February 2019

Opal Tower building cracks open up important lessons for purchasers

On Christmas Eve 2018, while most of us were preparing for our Christmas celebrations, almost 3000 people were being evacuated from their homes at Sydney Olympic Park as a result of loud “cracking noises”, which sparked fears that the 36 storey Opal Tower apartment building would collapse.

It was later discovered that the noises were the sound of the building moving by up to two millimetres.

The nightmare did not end there – residents were evacuated again on 27 December, when further investigations revealed the full extent of the structural damage.

Why did it happen?

An interim report commissioned by the NSW Minister for Planning and Housing revealed that:

  • a number of design and contract issues are likely to have caused the damage

  • some parts of the tower were not constructed in accordance with the design drawings or to expected standards

  • significant rectification works are required to repair the damage and prevent further damage.

Who was responsible?

The developer and builder have denied liability.

Authorities and experts involved in the approval and construction of the Opal Tower have tried to distance themselves.

A building certifier is expected to check a structural engineer’s designs and drawings before issuing a construction certificate. However, as private certifiers are not required to be qualified in this area, they often rely on the engineer’s assurances that the designs are structurally sound and comply with relevant standards. 

What’s more, as structural engineers are not required to be accredited, registered or insured, it is often difficult to hold them accountable for the structural integrity of buildings built on their designs.

Similarly, building certifiers aren’t in a position to check that buildings have been constructed in accordance with the engineer’s design in every respect, and rely on certificates provided by the contractors carrying out the work.

The government’s response

In response to the Opal Tower saga, the NSW Government has said that it will implement most of the recommendations made in the April 2018 “Shergold Weir Report”, which are intended to ensure that those in the industry take responsibility for their work. Specifically, the report recommends:

  • requiring the registration of builders, site/project managers, building surveyors, building inspectors, architects, engineers, designers/draftspersons, plumbers and fire safety practitioners, to ensure that only qualified and registered practitioners can carry out work

  • appointing a building commissioner responsible for enforcing the new legislation by auditing practitioners and conducting random building inspections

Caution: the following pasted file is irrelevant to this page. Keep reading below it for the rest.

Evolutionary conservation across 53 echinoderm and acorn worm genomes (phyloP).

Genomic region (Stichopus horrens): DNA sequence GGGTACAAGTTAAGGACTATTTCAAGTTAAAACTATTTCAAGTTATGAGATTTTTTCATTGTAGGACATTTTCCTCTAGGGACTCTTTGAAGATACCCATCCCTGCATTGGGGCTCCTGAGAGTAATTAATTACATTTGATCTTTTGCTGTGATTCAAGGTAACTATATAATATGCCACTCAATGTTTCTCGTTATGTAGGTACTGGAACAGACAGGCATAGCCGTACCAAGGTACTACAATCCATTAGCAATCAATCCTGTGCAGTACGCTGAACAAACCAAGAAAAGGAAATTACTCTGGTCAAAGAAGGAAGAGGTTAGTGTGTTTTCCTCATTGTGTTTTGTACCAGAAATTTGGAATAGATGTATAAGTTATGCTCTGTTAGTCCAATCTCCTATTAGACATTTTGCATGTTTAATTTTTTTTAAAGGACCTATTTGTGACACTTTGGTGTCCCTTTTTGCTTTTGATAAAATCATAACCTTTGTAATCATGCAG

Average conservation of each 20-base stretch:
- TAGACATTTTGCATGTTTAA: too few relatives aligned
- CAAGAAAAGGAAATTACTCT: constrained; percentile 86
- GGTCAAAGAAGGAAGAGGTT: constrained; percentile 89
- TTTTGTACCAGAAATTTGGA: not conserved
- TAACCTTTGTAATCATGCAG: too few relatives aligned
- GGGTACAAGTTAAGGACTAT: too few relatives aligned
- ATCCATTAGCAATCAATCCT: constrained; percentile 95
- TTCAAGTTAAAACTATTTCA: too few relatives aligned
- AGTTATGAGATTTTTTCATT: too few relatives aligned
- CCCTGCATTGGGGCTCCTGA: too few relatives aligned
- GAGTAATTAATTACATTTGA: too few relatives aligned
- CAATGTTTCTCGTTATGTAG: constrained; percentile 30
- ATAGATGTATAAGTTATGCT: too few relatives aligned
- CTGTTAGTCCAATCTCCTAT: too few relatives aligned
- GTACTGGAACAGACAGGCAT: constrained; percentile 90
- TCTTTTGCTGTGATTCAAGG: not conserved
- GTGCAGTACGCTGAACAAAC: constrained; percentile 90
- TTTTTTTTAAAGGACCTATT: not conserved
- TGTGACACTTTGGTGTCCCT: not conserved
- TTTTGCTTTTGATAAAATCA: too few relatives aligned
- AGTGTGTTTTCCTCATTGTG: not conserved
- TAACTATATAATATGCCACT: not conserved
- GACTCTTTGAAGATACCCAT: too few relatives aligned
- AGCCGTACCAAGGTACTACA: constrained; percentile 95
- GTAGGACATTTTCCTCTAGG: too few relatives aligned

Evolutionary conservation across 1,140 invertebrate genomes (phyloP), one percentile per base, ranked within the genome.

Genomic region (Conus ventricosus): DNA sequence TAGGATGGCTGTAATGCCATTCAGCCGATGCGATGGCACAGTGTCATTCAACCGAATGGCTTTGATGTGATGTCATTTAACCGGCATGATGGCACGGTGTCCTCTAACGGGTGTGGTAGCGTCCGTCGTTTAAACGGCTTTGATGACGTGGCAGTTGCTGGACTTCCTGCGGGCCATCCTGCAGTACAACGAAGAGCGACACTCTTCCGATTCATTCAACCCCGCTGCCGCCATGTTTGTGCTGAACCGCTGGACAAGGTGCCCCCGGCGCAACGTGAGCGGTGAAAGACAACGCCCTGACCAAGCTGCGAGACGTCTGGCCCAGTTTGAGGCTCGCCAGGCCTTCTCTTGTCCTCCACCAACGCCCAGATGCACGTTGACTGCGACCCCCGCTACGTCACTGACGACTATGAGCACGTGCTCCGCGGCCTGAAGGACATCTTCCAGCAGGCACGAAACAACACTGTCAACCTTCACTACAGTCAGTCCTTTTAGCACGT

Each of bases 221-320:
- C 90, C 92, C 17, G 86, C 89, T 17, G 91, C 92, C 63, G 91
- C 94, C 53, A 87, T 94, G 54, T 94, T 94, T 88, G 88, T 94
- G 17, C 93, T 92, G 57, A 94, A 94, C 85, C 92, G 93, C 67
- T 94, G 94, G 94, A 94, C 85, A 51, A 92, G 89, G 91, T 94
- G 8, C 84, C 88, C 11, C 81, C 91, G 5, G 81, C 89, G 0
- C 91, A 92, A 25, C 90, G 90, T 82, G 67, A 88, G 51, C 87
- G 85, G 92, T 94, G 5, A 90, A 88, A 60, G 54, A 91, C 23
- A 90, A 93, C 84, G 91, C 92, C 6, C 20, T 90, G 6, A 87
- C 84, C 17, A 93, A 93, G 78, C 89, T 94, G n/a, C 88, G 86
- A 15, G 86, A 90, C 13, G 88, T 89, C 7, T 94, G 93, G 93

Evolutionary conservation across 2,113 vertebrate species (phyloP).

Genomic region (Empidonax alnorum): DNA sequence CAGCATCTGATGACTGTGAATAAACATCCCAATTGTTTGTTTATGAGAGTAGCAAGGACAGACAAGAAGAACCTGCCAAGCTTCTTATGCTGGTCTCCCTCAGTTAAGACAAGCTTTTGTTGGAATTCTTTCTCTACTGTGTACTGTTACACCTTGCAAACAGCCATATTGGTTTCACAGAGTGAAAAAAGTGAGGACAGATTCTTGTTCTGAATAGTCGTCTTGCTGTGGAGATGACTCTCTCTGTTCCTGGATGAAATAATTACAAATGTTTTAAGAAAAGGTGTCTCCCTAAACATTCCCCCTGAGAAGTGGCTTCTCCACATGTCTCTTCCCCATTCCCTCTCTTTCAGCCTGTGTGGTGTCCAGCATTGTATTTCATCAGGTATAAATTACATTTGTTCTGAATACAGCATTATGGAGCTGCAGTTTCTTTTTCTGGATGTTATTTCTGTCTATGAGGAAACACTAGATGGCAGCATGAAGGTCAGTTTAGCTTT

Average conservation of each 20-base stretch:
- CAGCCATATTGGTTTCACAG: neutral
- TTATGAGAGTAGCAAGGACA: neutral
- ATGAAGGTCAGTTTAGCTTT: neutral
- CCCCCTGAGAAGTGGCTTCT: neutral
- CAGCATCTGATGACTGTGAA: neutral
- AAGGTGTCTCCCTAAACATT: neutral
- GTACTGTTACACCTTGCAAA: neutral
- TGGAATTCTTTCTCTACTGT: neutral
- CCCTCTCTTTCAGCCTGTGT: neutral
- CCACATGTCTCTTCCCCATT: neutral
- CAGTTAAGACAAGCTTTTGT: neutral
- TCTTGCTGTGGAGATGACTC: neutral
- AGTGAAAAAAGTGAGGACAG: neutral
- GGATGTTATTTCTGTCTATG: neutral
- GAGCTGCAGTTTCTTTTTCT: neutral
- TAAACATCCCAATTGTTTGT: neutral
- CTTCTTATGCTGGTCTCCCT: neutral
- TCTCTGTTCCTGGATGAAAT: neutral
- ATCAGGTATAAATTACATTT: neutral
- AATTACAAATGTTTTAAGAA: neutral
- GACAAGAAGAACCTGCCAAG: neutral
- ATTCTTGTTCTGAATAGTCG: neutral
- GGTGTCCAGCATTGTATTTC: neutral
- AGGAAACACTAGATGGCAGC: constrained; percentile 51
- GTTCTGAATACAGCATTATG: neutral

• requiring building designers to declare that plans specify a building that will comply with the Building Code of Australia, and that the building has been constructed in accordance with the plans.

Precautions if you are buying “off the plan”

While the proposed laws are a long-awaited step towards improving compliance and enforcement in the building and construction industry, they may take years to come into effect. As a result, the risk when buying off the plan remains.

If you are buying off the plan, you should ensure the contract:

  • describes the building to be constructed with as much specificity as possible (such as what materials, including proprietary brands, will be used and the quality of finishes)

  • allows you access to the Council/certifier-approved construction plans

  • requires the developer to provide copies of certificates of currency of the professional indemnity insurance carried by the design consultants ie architects and engineers, on exchange of contracts and before completion

  • includes assurances from the developer regarding the standard of construction and the ability to verify checks to be made on the building during and following construction and before completion of your purchase

  • requires the developer to provide the name of the certifier who will provide the occupation certificate

  • requires the developer to provide you with the certifier’s statement and copies of all underlying compliance certificates on which the occupation certificate is based before completion of the purchase

  • allows you to have a qualified building consultant inspect the property before completion of the purchase, with completion to be conditional on the outcome of that inspection.

If you have already exchanged contracts to purchase an apartment off the plan, rights to check building quality (and what can be done about it) will largely be determined by your existing contract. Whatever rights exist should be exploited fully.

A request to the developer/builder for copies of the council-approved plans, as-built plans and building certifiers’ inspection reports might extract a bland reply (if any), but it doesn’t hurt to ask.

An inspection of the apartment and common areas by a building consultant prior to settlement is a must.

We can help

Whether you are buying off the plan, or are a developer looking to protect yourself in the wake of the Opal Tower debacle, or simply require more information, Bartier Perry’s Property, Environment and Planning and Construction lawyers will be happy to assist you.

 

Authors: Julia Yassa, Hugh Halliday and David Creais